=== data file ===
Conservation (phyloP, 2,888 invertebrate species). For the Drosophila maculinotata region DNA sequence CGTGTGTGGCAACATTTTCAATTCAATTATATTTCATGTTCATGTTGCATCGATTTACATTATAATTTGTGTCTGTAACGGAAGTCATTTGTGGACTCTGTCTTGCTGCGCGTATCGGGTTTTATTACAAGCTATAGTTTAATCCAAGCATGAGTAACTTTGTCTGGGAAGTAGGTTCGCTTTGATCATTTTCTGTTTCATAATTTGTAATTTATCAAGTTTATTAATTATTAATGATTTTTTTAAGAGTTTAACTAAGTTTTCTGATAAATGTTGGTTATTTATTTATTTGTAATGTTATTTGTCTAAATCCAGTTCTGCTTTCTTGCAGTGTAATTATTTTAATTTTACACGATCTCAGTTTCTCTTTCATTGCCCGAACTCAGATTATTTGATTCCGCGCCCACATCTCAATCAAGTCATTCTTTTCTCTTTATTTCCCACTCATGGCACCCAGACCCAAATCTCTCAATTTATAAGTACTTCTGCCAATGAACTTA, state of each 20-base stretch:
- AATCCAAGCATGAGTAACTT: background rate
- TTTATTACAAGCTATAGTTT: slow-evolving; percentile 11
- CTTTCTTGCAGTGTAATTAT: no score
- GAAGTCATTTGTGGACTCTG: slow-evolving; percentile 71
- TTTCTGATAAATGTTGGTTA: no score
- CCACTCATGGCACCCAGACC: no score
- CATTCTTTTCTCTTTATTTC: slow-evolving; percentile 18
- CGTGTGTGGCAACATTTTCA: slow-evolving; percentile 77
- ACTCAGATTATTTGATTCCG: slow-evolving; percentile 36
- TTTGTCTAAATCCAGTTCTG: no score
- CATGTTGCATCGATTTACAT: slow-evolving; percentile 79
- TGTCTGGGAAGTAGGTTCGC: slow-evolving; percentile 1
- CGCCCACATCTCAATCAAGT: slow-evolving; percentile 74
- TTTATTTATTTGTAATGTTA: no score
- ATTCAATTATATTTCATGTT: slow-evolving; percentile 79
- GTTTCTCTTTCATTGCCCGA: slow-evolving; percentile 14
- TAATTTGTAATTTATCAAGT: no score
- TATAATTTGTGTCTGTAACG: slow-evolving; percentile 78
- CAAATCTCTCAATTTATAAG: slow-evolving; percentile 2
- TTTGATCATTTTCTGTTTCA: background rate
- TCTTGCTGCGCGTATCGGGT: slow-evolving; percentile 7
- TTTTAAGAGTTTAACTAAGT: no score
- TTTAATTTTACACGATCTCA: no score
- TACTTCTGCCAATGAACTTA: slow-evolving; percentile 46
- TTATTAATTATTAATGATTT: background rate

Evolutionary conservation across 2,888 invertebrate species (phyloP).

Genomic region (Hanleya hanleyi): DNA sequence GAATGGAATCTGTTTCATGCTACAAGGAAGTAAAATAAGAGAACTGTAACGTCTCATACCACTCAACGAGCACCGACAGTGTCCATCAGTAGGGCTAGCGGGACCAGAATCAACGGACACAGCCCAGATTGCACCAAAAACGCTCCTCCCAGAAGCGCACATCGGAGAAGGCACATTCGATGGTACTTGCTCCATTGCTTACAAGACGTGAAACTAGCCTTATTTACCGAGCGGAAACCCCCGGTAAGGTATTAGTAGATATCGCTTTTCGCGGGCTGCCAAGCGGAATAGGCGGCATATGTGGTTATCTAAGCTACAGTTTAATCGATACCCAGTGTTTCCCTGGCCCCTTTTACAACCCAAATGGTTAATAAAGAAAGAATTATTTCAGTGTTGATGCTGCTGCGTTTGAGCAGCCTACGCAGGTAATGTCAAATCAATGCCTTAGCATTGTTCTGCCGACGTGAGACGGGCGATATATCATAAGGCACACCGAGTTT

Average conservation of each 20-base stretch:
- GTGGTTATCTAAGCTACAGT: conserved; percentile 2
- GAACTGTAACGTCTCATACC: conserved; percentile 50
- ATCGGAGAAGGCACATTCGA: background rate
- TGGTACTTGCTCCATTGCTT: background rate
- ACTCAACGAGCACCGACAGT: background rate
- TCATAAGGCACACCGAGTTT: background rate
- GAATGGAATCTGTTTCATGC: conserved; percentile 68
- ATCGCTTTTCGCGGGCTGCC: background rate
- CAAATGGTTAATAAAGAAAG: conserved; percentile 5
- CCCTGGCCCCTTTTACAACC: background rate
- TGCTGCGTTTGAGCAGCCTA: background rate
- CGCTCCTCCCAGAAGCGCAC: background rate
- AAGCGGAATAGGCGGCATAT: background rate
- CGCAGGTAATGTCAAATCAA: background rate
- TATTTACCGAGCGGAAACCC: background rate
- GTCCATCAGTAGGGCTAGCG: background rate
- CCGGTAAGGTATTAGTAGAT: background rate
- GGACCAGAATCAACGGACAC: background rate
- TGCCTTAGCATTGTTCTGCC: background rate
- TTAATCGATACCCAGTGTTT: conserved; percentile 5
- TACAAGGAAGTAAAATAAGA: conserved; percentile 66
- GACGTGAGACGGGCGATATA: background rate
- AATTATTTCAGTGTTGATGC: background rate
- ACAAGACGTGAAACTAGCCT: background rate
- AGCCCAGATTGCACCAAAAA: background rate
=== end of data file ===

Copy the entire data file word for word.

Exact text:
Conservation (phyloP, 2,888 invertebrate species). For the Drosophila maculinotata region DNA sequence CGTGTGTGGCAACATTTTCAATTCAATTATATTTCATGTTCATGTTGCATCGATTTACATTATAATTTGTGTCTGTAACGGAAGTCATTTGTGGACTCTGTCTTGCTGCGCGTATCGGGTTTTATTACAAGCTATAGTTTAATCCAAGCATGAGTAACTTTGTCTGGGAAGTAGGTTCGCTTTGATCATTTTCTGTTTCATAATTTGTAATTTATCAAGTTTATTAATTATTAATGATTTTTTTAAGAGTTTAACTAAGTTTTCTGATAAATGTTGGTTATTTATTTATTTGTAATGTTATTTGTCTAAATCCAGTTCTGCTTTCTTGCAGTGTAATTATTTTAATTTTACACGATCTCAGTTTCTCTTTCATTGCCCGAACTCAGATTATTTGATTCCGCGCCCACATCTCAATCAAGTCATTCTTTTCTCTTTATTTCCCACTCATGGCACCCAGACCCAAATCTCTCAATTTATAAGTACTTCTGCCAATGAACTTA, state of each 20-base stretch:
- AATCCAAGCATGAGTAACTT: background rate
- TTTATTACAAGCTATAGTTT: slow-evolving; percentile 11
- CTTTCTTGCAGTGTAATTAT: no score
- GAAGTCATTTGTGGACTCTG: slow-evolving; percentile 71
- TTTCTGATAAATGTTGGTTA: no score
- CCACTCATGGCACCCAGACC: no score
- CATTCTTTTCTCTTTATTTC: slow-evolving; percentile 18
- CGTGTGTGGCAACATTTTCA: slow-evolving; percentile 77
- ACTCAGATTATTTGATTCCG: slow-evolving; percentile 36
- TTTGTCTAAATCCAGTTCTG: no score
- CATGTTGCATCGATTTACAT: slow-evolving; percentile 79
- TGTCTGGGAAGTAGGTTCGC: slow-evolving; percentile 1
- CGCCCACATCTCAATCAAGT: slow-evolving; percentile 74
- TTTATTTATTTGTAATGTTA: no score
- ATTCAATTATATTTCATGTT: slow-evolving; percentile 79
- GTTTCTCTTTCATTGCCCGA: slow-evolving; percentile 14
- TAATTTGTAATTTATCAAGT: no score
- TATAATTTGTGTCTGTAACG: slow-evolving; percentile 78
- CAAATCTCTCAATTTATAAG: slow-evolving; percentile 2
- TTTGATCATTTTCTGTTTCA: background rate
- TCTTGCTGCGCGTATCGGGT: slow-evolving; percentile 7
- TTTTAAGAGTTTAACTAAGT: no score
- TTTAATTTTACACGATCTCA: no score
- TACTTCTGCCAATGAACTTA: slow-evolving; percentile 46
- TTATTAATTATTAATGATTT: background rate

Evolutionary conservation across 2,888 invertebrate species (phyloP).

Genomic region (Hanleya hanleyi): DNA sequence GAATGGAATCTGTTTCATGCTACAAGGAAGTAAAATAAGAGAACTGTAACGTCTCATACCACTCAACGAGCACCGACAGTGTCCATCAGTAGGGCTAGCGGGACCAGAATCAACGGACACAGCCCAGATTGCACCAAAAACGCTCCTCCCAGAAGCGCACATCGGAGAAGGCACATTCGATGGTACTTGCTCCATTGCTTACAAGACGTGAAACTAGCCTTATTTACCGAGCGGAAACCCCCGGTAAGGTATTAGTAGATATCGCTTTTCGCGGGCTGCCAAGCGGAATAGGCGGCATATGTGGTTATCTAAGCTACAGTTTAATCGATACCCAGTGTTTCCCTGGCCCCTTTTACAACCCAAATGGTTAATAAAGAAAGAATTATTTCAGTGTTGATGCTGCTGCGTTTGAGCAGCCTACGCAGGTAATGTCAAATCAATGCCTTAGCATTGTTCTGCCGACGTGAGACGGGCGATATATCATAAGGCACACCGAGTTT

Average conservation of each 20-base stretch:
- GTGGTTATCTAAGCTACAGT: conserved; percentile 2
- GAACTGTAACGTCTCATACC: conserved; percentile 50
- ATCGGAGAAGGCACATTCGA: background rate
- TGGTACTTGCTCCATTGCTT: background rate
- ACTCAACGAGCACCGACAGT: background rate
- TCATAAGGCACACCGAGTTT: background rate
- GAATGGAATCTGTTTCATGC: conserved; percentile 68
- ATCGCTTTTCGCGGGCTGCC: background rate
- CAAATGGTTAATAAAGAAAG: conserved; percentile 5
- CCCTGGCCCCTTTTACAACC: background rate
- TGCTGCGTTTGAGCAGCCTA: background rate
- CGCTCCTCCCAGAAGCGCAC: background rate
- AAGCGGAATAGGCGGCATAT: background rate
- CGCAGGTAATGTCAAATCAA: background rate
- TATTTACCGAGCGGAAACCC: background rate
- GTCCATCAGTAGGGCTAGCG: background rate
- CCGGTAAGGTATTAGTAGAT: background rate
- GGACCAGAATCAACGGACAC: background rate
- TGCCTTAGCATTGTTCTGCC: background rate
- TTAATCGATACCCAGTGTTT: conserved; percentile 5
- TACAAGGAAGTAAAATAAGA: conserved; percentile 66
- GACGTGAGACGGGCGATATA: background rate
- AATTATTTCAGTGTTGATGC: background rate
- ACAAGACGTGAAACTAGCCT: background rate
- AGCCCAGATTGCACCAAAAA: background rate